And it’s not that Netanyahu was completely off the mark: the campaign against ISIS has indeed pushed back memories of Gaza and could have prepared the ground for enhanced U.S.-Israeli collaboration. But the effort to leverage the changed circumstances should have been handled with discretion, modesty and from a greater distance, possibly, rather than the clamorous and sometimes cocky campaign that Netanyahu brought with him to America.
On the other hand, one shouldn't exaggerate the portrayal of the damage done: the U.S. media is largely ignoring the new clash between Obama and Netanyahu, as befits old news of the dog bites man variety, as it devotes itself to the immediate threats posed by Islamic State and Ebola virus. So in the end there is reciprocity: Netanyahu speaks to America as there was no war, and America responds as if there was no visit.
BEIRUT, Lebanon — Hezbollah, the Lebanese Shiite militant group, claimed responsibility for an explosion on Tuesday in a disputed area along the border with Israel that wounded two Israeli soldiers. The attack ended months of relative quiet on the border, where a cease-fire has largely held since Israel fought a monthlong war against Hezbollah in 2006.
Israel responded with artillery fire toward two Hezbollah positions in southern Lebanon, according to the Israeli military. The military said that two blasts had occurred, but that the second caused no injuries.
Hezbollah’s Al Manar channel said the group had detonated an explosive device in Shebaa Farms, a disputed area that Lebanon considers occupied by Israel and that is also claimed by Syria.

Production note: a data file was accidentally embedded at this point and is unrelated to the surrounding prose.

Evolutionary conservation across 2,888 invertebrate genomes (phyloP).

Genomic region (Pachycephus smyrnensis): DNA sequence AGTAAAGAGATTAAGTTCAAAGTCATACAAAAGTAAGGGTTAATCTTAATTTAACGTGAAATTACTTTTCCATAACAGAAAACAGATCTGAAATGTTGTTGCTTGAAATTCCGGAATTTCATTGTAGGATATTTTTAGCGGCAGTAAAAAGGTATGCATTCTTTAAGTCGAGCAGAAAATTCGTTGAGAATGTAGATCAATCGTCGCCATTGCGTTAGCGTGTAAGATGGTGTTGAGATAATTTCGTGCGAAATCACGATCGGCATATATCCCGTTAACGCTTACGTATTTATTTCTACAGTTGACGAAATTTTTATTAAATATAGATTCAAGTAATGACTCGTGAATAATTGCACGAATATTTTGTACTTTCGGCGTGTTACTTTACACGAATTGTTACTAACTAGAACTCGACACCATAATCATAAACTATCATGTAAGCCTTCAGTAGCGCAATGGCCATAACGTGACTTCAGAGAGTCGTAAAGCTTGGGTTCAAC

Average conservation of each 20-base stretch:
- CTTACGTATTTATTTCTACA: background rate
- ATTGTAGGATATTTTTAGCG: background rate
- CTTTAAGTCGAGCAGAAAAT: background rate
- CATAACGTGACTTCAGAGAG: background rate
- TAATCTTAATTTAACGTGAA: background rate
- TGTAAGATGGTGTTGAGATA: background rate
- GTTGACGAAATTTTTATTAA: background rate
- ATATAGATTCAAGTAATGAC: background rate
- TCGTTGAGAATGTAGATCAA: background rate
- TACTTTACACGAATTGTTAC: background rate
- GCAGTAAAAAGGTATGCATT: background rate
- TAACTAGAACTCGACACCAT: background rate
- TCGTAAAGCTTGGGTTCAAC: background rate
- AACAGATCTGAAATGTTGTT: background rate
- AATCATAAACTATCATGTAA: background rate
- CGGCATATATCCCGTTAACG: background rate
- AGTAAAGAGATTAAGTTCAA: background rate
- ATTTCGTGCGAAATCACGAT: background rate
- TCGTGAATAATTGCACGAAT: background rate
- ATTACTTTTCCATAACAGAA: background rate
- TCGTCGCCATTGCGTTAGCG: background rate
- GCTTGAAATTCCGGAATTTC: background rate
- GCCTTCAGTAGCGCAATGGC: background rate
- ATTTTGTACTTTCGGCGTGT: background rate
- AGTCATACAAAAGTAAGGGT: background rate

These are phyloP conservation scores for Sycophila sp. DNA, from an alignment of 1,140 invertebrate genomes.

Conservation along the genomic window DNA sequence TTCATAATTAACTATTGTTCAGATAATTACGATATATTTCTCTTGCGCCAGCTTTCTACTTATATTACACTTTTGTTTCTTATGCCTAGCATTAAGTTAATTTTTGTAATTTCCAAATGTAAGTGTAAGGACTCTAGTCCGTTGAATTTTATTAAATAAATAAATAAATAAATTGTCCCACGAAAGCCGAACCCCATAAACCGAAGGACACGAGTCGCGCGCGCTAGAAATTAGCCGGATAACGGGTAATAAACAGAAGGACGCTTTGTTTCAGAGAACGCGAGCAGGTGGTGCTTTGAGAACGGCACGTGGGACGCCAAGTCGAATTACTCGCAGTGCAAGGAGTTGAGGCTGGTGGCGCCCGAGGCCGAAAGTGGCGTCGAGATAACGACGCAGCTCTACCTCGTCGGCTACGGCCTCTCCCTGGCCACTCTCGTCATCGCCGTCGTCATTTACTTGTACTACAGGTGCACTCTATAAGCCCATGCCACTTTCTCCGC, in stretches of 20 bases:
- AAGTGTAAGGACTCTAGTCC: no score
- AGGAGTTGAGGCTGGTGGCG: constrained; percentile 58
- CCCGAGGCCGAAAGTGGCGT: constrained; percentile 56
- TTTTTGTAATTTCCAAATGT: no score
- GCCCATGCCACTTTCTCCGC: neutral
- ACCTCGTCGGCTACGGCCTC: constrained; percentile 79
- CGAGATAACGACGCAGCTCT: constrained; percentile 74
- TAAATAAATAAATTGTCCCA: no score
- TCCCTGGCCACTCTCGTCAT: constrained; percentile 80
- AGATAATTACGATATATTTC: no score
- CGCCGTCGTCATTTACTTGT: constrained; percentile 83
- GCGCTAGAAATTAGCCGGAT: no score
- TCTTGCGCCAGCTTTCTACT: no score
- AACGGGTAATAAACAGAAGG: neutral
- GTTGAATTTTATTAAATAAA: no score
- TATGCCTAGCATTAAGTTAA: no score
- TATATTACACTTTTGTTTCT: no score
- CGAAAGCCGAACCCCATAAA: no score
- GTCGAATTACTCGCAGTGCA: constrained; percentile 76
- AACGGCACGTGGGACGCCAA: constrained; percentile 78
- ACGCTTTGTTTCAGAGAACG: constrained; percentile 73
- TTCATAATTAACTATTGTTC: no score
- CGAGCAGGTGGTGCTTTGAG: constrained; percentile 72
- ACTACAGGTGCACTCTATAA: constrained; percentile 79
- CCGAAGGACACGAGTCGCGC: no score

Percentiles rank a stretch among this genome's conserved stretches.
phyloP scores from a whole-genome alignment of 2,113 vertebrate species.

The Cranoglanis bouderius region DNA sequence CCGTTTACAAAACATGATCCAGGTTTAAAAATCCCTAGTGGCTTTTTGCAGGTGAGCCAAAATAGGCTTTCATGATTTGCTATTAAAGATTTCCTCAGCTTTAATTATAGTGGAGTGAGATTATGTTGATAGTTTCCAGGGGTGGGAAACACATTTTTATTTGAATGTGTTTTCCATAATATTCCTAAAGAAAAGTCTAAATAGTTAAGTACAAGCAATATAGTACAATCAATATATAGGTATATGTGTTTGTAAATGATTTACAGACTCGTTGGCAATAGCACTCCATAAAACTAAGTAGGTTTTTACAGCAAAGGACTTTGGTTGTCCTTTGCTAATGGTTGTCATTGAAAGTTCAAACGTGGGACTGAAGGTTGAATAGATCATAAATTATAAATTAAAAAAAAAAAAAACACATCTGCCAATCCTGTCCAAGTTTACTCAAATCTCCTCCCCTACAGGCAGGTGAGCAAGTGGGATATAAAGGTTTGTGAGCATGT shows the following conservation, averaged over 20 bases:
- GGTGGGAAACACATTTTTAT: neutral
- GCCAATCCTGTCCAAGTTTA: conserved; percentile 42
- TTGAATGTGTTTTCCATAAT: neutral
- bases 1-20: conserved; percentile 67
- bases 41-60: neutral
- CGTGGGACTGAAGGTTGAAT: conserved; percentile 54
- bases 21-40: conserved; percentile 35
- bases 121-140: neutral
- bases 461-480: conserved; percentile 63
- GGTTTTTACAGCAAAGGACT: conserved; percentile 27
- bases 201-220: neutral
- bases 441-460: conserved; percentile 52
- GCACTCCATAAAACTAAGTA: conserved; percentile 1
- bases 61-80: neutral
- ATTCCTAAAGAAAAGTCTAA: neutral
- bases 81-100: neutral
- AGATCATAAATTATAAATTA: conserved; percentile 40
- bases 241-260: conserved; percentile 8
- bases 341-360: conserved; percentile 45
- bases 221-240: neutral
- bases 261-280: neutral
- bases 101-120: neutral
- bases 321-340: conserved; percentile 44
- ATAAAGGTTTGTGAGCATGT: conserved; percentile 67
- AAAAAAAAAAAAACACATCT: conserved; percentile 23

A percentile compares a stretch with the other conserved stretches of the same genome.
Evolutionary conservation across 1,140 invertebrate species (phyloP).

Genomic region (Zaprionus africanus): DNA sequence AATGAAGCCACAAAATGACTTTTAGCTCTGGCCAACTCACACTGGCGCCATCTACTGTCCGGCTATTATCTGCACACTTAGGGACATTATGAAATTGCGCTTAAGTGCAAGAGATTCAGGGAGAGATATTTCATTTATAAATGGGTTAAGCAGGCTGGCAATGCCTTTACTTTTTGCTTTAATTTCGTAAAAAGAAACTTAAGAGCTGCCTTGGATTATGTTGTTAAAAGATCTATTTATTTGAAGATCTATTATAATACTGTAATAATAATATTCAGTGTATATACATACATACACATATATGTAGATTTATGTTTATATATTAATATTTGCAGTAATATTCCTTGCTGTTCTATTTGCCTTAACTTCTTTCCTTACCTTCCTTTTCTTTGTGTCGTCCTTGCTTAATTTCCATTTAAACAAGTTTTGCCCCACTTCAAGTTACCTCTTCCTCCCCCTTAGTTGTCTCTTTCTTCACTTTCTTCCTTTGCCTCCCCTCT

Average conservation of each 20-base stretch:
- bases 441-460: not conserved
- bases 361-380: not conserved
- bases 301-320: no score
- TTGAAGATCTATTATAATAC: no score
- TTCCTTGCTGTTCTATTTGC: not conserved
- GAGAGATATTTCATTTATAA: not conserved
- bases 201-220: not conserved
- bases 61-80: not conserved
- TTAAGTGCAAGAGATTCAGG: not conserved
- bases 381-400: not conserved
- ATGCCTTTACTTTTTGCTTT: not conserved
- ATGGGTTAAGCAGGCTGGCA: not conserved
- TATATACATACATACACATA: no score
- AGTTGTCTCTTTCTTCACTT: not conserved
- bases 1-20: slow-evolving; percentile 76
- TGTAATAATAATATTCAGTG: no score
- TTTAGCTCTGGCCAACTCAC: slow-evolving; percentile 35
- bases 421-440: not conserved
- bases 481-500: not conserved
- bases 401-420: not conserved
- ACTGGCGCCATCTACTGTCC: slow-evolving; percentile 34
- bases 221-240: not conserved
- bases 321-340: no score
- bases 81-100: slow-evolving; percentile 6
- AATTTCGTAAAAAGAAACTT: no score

Hezbollah did not cite a reason for the attack, but noted that it was carried out by a unit named after “the martyr Hassan Ali Haidar.” Mr. Haidar was a Hezbollah military operative who was killed in September when an Israeli drone detonated a spying device he was dismantling in the southern coastal town of Adloun, Lebanese news media reported.
Hezbollah and Israel have largely sought to keep the border calm amid chaos elsewhere in the region, and the quick claim of responsibility, less than four hours after the blast, came as a surprise. Hezbollah has denied responsibility for several rocket attacks in recent years across the border into Israel, which were probably carried out by Palestinian militant groups.
Hezbollah’s popularity in the wider Arab world, which soared after Israel failed to achieve its goals in the 2006 war, has fallen sharply. Many in the Sunni Arab majority view it as siding with President Bashar al-Assad of Syria against a Sunni-led insurgency.